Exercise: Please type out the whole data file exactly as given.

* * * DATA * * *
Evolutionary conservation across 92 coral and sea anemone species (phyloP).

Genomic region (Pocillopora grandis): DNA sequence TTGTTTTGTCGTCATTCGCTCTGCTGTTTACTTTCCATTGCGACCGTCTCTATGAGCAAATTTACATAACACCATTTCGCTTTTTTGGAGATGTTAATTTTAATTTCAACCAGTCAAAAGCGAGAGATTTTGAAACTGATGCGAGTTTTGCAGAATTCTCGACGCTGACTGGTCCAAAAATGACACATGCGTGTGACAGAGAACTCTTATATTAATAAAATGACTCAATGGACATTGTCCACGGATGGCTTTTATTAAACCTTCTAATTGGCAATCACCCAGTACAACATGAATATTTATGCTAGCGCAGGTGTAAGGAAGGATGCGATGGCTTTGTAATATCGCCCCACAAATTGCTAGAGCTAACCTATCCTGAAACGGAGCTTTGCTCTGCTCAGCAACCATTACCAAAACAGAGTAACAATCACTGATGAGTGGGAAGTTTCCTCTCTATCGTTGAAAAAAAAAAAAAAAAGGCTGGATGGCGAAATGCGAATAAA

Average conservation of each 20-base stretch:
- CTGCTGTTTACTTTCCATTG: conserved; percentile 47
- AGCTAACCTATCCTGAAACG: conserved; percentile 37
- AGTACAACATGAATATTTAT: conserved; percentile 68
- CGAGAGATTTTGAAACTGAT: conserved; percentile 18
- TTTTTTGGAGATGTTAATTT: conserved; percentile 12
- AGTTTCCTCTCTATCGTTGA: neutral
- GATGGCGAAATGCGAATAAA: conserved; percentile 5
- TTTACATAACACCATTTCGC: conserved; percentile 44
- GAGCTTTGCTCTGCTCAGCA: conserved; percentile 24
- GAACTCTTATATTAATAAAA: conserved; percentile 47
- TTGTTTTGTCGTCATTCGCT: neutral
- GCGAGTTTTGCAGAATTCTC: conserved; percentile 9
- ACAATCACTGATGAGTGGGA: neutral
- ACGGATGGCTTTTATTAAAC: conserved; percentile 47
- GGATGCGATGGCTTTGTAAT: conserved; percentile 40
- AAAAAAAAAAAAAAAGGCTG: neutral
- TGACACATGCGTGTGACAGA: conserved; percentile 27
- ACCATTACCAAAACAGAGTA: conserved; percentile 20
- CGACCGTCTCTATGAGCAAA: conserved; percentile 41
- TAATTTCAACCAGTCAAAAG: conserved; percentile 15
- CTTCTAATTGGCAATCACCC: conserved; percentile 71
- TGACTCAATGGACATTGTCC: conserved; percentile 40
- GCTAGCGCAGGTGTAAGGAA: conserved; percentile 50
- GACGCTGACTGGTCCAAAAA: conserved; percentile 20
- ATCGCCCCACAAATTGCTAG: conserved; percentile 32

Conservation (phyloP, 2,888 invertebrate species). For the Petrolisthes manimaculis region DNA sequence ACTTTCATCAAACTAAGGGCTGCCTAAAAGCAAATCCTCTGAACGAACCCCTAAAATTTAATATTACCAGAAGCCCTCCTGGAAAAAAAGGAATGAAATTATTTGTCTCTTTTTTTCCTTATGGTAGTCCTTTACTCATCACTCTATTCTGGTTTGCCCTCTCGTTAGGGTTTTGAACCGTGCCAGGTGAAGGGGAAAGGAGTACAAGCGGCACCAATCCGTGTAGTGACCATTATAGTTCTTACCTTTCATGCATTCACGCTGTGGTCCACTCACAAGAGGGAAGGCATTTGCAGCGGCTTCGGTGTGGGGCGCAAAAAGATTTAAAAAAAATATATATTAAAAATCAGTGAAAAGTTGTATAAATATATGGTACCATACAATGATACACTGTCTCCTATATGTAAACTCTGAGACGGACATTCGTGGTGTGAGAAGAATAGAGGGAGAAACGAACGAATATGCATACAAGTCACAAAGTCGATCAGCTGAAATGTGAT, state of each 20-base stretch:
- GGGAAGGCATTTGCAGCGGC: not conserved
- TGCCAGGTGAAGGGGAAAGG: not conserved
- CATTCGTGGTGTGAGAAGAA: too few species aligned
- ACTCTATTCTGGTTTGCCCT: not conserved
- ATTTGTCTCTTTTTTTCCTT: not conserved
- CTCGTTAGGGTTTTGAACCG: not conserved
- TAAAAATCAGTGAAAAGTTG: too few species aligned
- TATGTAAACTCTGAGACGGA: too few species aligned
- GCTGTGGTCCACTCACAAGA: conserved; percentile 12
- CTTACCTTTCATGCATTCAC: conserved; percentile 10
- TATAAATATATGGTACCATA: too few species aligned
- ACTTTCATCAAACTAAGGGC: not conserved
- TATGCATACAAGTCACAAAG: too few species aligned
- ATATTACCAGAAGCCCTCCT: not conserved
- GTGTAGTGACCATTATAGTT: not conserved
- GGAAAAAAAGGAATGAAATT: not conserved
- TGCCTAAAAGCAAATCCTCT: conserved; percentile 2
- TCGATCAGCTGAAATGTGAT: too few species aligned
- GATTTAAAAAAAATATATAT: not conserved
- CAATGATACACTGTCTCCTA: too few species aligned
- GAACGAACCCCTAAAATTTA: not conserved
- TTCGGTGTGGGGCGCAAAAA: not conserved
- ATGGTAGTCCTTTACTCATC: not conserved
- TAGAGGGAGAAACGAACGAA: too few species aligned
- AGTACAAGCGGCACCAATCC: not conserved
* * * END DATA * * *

Evolutionary conservation across 92 coral and sea anemone species (phyloP).

Genomic region (Pocillopora grandis): DNA sequence TTGTTTTGTCGTCATTCGCTCTGCTGTTTACTTTCCATTGCGACCGTCTCTATGAGCAAATTTACATAACACCATTTCGCTTTTTTGGAGATGTTAATTTTAATTTCAACCAGTCAAAAGCGAGAGATTTTGAAACTGATGCGAGTTTTGCAGAATTCTCGACGCTGACTGGTCCAAAAATGACACATGCGTGTGACAGAGAACTCTTATATTAATAAAATGACTCAATGGACATTGTCCACGGATGGCTTTTATTAAACCTTCTAATTGGCAATCACCCAGTACAACATGAATATTTATGCTAGCGCAGGTGTAAGGAAGGATGCGATGGCTTTGTAATATCGCCCCACAAATTGCTAGAGCTAACCTATCCTGAAACGGAGCTTTGCTCTGCTCAGCAACCATTACCAAAACAGAGTAACAATCACTGATGAGTGGGAAGTTTCCTCTCTATCGTTGAAAAAAAAAAAAAAAAGGCTGGATGGCGAAATGCGAATAAA

Average conservation of each 20-base stretch:
- CTGCTGTTTACTTTCCATTG: conserved; percentile 47
- AGCTAACCTATCCTGAAACG: conserved; percentile 37
- AGTACAACATGAATATTTAT: conserved; percentile 68
- CGAGAGATTTTGAAACTGAT: conserved; percentile 18
- TTTTTTGGAGATGTTAATTT: conserved; percentile 12
- AGTTTCCTCTCTATCGTTGA: neutral
- GATGGCGAAATGCGAATAAA: conserved; percentile 5
- TTTACATAACACCATTTCGC: conserved; percentile 44
- GAGCTTTGCTCTGCTCAGCA: conserved; percentile 24
- GAACTCTTATATTAATAAAA: conserved; percentile 47
- TTGTTTTGTCGTCATTCGCT: neutral
- GCGAGTTTTGCAGAATTCTC: conserved; percentile 9
- ACAATCACTGATGAGTGGGA: neutral
- ACGGATGGCTTTTATTAAAC: conserved; percentile 47
- GGATGCGATGGCTTTGTAAT: conserved; percentile 40
- AAAAAAAAAAAAAAAGGCTG: neutral
- TGACACATGCGTGTGACAGA: conserved; percentile 27
- ACCATTACCAAAACAGAGTA: conserved; percentile 20
- CGACCGTCTCTATGAGCAAA: conserved; percentile 41
- TAATTTCAACCAGTCAAAAG: conserved; percentile 15
- CTTCTAATTGGCAATCACCC: conserved; percentile 71
- TGACTCAATGGACATTGTCC: conserved; percentile 40
- GCTAGCGCAGGTGTAAGGAA: conserved; percentile 50
- GACGCTGACTGGTCCAAAAA: conserved; percentile 20
- ATCGCCCCACAAATTGCTAG: conserved; percentile 32

Conservation (phyloP, 2,888 invertebrate species). For the Petrolisthes manimaculis region DNA sequence ACTTTCATCAAACTAAGGGCTGCCTAAAAGCAAATCCTCTGAACGAACCCCTAAAATTTAATATTACCAGAAGCCCTCCTGGAAAAAAAGGAATGAAATTATTTGTCTCTTTTTTTCCTTATGGTAGTCCTTTACTCATCACTCTATTCTGGTTTGCCCTCTCGTTAGGGTTTTGAACCGTGCCAGGTGAAGGGGAAAGGAGTACAAGCGGCACCAATCCGTGTAGTGACCATTATAGTTCTTACCTTTCATGCATTCACGCTGTGGTCCACTCACAAGAGGGAAGGCATTTGCAGCGGCTTCGGTGTGGGGCGCAAAAAGATTTAAAAAAAATATATATTAAAAATCAGTGAAAAGTTGTATAAATATATGGTACCATACAATGATACACTGTCTCCTATATGTAAACTCTGAGACGGACATTCGTGGTGTGAGAAGAATAGAGGGAGAAACGAACGAATATGCATACAAGTCACAAAGTCGATCAGCTGAAATGTGAT, state of each 20-base stretch:
- GGGAAGGCATTTGCAGCGGC: not conserved
- TGCCAGGTGAAGGGGAAAGG: not conserved
- CATTCGTGGTGTGAGAAGAA: too few species aligned
- ACTCTATTCTGGTTTGCCCT: not conserved
- ATTTGTCTCTTTTTTTCCTT: not conserved
- CTCGTTAGGGTTTTGAACCG: not conserved
- TAAAAATCAGTGAAAAGTTG: too few species aligned
- TATGTAAACTCTGAGACGGA: too few species aligned
- GCTGTGGTCCACTCACAAGA: conserved; percentile 12
- CTTACCTTTCATGCATTCAC: conserved; percentile 10
- TATAAATATATGGTACCATA: too few species aligned
- ACTTTCATCAAACTAAGGGC: not conserved
- TATGCATACAAGTCACAAAG: too few species aligned
- ATATTACCAGAAGCCCTCCT: not conserved
- GTGTAGTGACCATTATAGTT: not conserved
- GGAAAAAAAGGAATGAAATT: not conserved
- TGCCTAAAAGCAAATCCTCT: conserved; percentile 2
- TCGATCAGCTGAAATGTGAT: too few species aligned
- GATTTAAAAAAAATATATAT: not conserved
- CAATGATACACTGTCTCCTA: too few species aligned
- GAACGAACCCCTAAAATTTA: not conserved
- TTCGGTGTGGGGCGCAAAAA: not conserved
- ATGGTAGTCCTTTACTCATC: not conserved
- TAGAGGGAGAAACGAACGAA: too few species aligned
- AGTACAAGCGGCACCAATCC: not conserved